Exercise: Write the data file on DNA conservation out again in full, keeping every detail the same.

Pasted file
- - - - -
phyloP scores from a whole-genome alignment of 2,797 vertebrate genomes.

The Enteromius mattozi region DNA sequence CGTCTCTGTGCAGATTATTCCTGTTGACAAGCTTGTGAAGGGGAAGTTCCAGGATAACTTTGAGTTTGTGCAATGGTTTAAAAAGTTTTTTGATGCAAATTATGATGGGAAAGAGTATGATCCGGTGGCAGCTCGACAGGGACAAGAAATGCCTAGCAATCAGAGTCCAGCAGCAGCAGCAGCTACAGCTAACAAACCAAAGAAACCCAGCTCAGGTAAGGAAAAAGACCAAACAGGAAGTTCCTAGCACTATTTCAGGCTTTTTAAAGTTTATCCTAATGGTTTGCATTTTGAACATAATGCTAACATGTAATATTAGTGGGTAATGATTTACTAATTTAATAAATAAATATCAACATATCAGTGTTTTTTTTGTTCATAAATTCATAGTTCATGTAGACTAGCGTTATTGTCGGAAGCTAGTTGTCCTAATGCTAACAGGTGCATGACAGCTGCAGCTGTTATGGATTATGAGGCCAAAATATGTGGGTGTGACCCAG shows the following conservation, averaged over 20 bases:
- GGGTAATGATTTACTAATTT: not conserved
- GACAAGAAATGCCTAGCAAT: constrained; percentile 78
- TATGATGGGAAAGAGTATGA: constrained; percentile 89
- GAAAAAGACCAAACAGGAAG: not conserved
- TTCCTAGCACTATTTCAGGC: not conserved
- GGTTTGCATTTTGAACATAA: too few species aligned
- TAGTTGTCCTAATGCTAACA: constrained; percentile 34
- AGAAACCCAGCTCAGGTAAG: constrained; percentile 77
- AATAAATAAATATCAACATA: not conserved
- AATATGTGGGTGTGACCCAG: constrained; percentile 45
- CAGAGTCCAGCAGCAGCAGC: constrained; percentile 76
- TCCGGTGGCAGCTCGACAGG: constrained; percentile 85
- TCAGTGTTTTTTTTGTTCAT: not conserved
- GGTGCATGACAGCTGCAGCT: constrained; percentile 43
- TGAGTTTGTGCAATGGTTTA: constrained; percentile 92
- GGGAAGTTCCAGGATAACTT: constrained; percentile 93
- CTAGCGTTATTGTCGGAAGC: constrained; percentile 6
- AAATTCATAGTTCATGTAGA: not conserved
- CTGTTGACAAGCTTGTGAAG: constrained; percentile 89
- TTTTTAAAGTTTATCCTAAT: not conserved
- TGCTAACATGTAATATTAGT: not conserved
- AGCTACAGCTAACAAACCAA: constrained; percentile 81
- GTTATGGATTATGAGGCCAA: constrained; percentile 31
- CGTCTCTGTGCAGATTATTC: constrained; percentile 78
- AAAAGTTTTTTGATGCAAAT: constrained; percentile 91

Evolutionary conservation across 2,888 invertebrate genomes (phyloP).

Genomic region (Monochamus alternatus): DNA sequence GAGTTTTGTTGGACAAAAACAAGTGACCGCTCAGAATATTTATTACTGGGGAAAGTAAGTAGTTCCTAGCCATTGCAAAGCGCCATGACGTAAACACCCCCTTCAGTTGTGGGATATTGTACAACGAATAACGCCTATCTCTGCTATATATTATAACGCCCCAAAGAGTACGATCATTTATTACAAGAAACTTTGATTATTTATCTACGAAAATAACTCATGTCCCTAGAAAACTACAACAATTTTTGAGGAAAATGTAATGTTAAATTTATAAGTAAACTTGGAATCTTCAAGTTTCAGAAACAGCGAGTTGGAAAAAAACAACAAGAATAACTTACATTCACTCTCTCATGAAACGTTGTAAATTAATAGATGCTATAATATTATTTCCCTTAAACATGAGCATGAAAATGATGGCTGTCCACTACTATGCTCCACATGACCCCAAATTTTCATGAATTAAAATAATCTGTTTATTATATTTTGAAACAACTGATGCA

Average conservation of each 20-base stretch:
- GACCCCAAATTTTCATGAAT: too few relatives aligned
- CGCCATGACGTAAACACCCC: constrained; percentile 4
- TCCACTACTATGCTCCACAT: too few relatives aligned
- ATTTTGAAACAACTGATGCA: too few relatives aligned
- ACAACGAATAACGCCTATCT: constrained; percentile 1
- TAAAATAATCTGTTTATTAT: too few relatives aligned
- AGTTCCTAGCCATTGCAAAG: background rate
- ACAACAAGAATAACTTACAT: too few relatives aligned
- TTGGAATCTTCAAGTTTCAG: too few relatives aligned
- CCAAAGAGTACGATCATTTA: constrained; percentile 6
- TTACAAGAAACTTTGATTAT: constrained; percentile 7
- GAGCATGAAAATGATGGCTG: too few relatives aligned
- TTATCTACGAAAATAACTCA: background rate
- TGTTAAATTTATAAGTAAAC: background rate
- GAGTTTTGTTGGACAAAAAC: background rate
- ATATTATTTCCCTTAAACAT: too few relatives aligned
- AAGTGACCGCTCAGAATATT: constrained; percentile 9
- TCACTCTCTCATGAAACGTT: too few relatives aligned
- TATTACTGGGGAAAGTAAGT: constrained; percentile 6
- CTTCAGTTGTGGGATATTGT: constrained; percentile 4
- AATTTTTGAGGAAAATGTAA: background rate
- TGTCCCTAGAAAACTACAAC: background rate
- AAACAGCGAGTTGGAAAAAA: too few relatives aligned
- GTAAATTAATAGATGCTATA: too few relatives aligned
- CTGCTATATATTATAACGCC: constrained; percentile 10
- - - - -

phyloP scores from a whole-genome alignment of 2,797 vertebrate genomes.

The Enteromius mattozi region DNA sequence CGTCTCTGTGCAGATTATTCCTGTTGACAAGCTTGTGAAGGGGAAGTTCCAGGATAACTTTGAGTTTGTGCAATGGTTTAAAAAGTTTTTTGATGCAAATTATGATGGGAAAGAGTATGATCCGGTGGCAGCTCGACAGGGACAAGAAATGCCTAGCAATCAGAGTCCAGCAGCAGCAGCAGCTACAGCTAACAAACCAAAGAAACCCAGCTCAGGTAAGGAAAAAGACCAAACAGGAAGTTCCTAGCACTATTTCAGGCTTTTTAAAGTTTATCCTAATGGTTTGCATTTTGAACATAATGCTAACATGTAATATTAGTGGGTAATGATTTACTAATTTAATAAATAAATATCAACATATCAGTGTTTTTTTTGTTCATAAATTCATAGTTCATGTAGACTAGCGTTATTGTCGGAAGCTAGTTGTCCTAATGCTAACAGGTGCATGACAGCTGCAGCTGTTATGGATTATGAGGCCAAAATATGTGGGTGTGACCCAG shows the following conservation, averaged over 20 bases:
- GGGTAATGATTTACTAATTT: not conserved
- GACAAGAAATGCCTAGCAAT: constrained; percentile 78
- TATGATGGGAAAGAGTATGA: constrained; percentile 89
- GAAAAAGACCAAACAGGAAG: not conserved
- TTCCTAGCACTATTTCAGGC: not conserved
- GGTTTGCATTTTGAACATAA: too few species aligned
- TAGTTGTCCTAATGCTAACA: constrained; percentile 34
- AGAAACCCAGCTCAGGTAAG: constrained; percentile 77
- AATAAATAAATATCAACATA: not conserved
- AATATGTGGGTGTGACCCAG: constrained; percentile 45
- CAGAGTCCAGCAGCAGCAGC: constrained; percentile 76
- TCCGGTGGCAGCTCGACAGG: constrained; percentile 85
- TCAGTGTTTTTTTTGTTCAT: not conserved
- GGTGCATGACAGCTGCAGCT: constrained; percentile 43
- TGAGTTTGTGCAATGGTTTA: constrained; percentile 92
- GGGAAGTTCCAGGATAACTT: constrained; percentile 93
- CTAGCGTTATTGTCGGAAGC: constrained; percentile 6
- AAATTCATAGTTCATGTAGA: not conserved
- CTGTTGACAAGCTTGTGAAG: constrained; percentile 89
- TTTTTAAAGTTTATCCTAAT: not conserved
- TGCTAACATGTAATATTAGT: not conserved
- AGCTACAGCTAACAAACCAA: constrained; percentile 81
- GTTATGGATTATGAGGCCAA: constrained; percentile 31
- CGTCTCTGTGCAGATTATTC: constrained; percentile 78
- AAAAGTTTTTTGATGCAAAT: constrained; percentile 91

Evolutionary conservation across 2,888 invertebrate genomes (phyloP).

Genomic region (Monochamus alternatus): DNA sequence GAGTTTTGTTGGACAAAAACAAGTGACCGCTCAGAATATTTATTACTGGGGAAAGTAAGTAGTTCCTAGCCATTGCAAAGCGCCATGACGTAAACACCCCCTTCAGTTGTGGGATATTGTACAACGAATAACGCCTATCTCTGCTATATATTATAACGCCCCAAAGAGTACGATCATTTATTACAAGAAACTTTGATTATTTATCTACGAAAATAACTCATGTCCCTAGAAAACTACAACAATTTTTGAGGAAAATGTAATGTTAAATTTATAAGTAAACTTGGAATCTTCAAGTTTCAGAAACAGCGAGTTGGAAAAAAACAACAAGAATAACTTACATTCACTCTCTCATGAAACGTTGTAAATTAATAGATGCTATAATATTATTTCCCTTAAACATGAGCATGAAAATGATGGCTGTCCACTACTATGCTCCACATGACCCCAAATTTTCATGAATTAAAATAATCTGTTTATTATATTTTGAAACAACTGATGCA

Average conservation of each 20-base stretch:
- GACCCCAAATTTTCATGAAT: too few relatives aligned
- CGCCATGACGTAAACACCCC: constrained; percentile 4
- TCCACTACTATGCTCCACAT: too few relatives aligned
- ATTTTGAAACAACTGATGCA: too few relatives aligned
- ACAACGAATAACGCCTATCT: constrained; percentile 1
- TAAAATAATCTGTTTATTAT: too few relatives aligned
- AGTTCCTAGCCATTGCAAAG: background rate
- ACAACAAGAATAACTTACAT: too few relatives aligned
- TTGGAATCTTCAAGTTTCAG: too few relatives aligned
- CCAAAGAGTACGATCATTTA: constrained; percentile 6
- TTACAAGAAACTTTGATTAT: constrained; percentile 7
- GAGCATGAAAATGATGGCTG: too few relatives aligned
- TTATCTACGAAAATAACTCA: background rate
- TGTTAAATTTATAAGTAAAC: background rate
- GAGTTTTGTTGGACAAAAAC: background rate
- ATATTATTTCCCTTAAACAT: too few relatives aligned
- AAGTGACCGCTCAGAATATT: constrained; percentile 9
- TCACTCTCTCATGAAACGTT: too few relatives aligned
- TATTACTGGGGAAAGTAAGT: constrained; percentile 6
- CTTCAGTTGTGGGATATTGT: constrained; percentile 4
- AATTTTTGAGGAAAATGTAA: background rate
- TGTCCCTAGAAAACTACAAC: background rate
- AAACAGCGAGTTGGAAAAAA: too few relatives aligned
- GTAAATTAATAGATGCTATA: too few relatives aligned
- CTGCTATATATTATAACGCC: constrained; percentile 10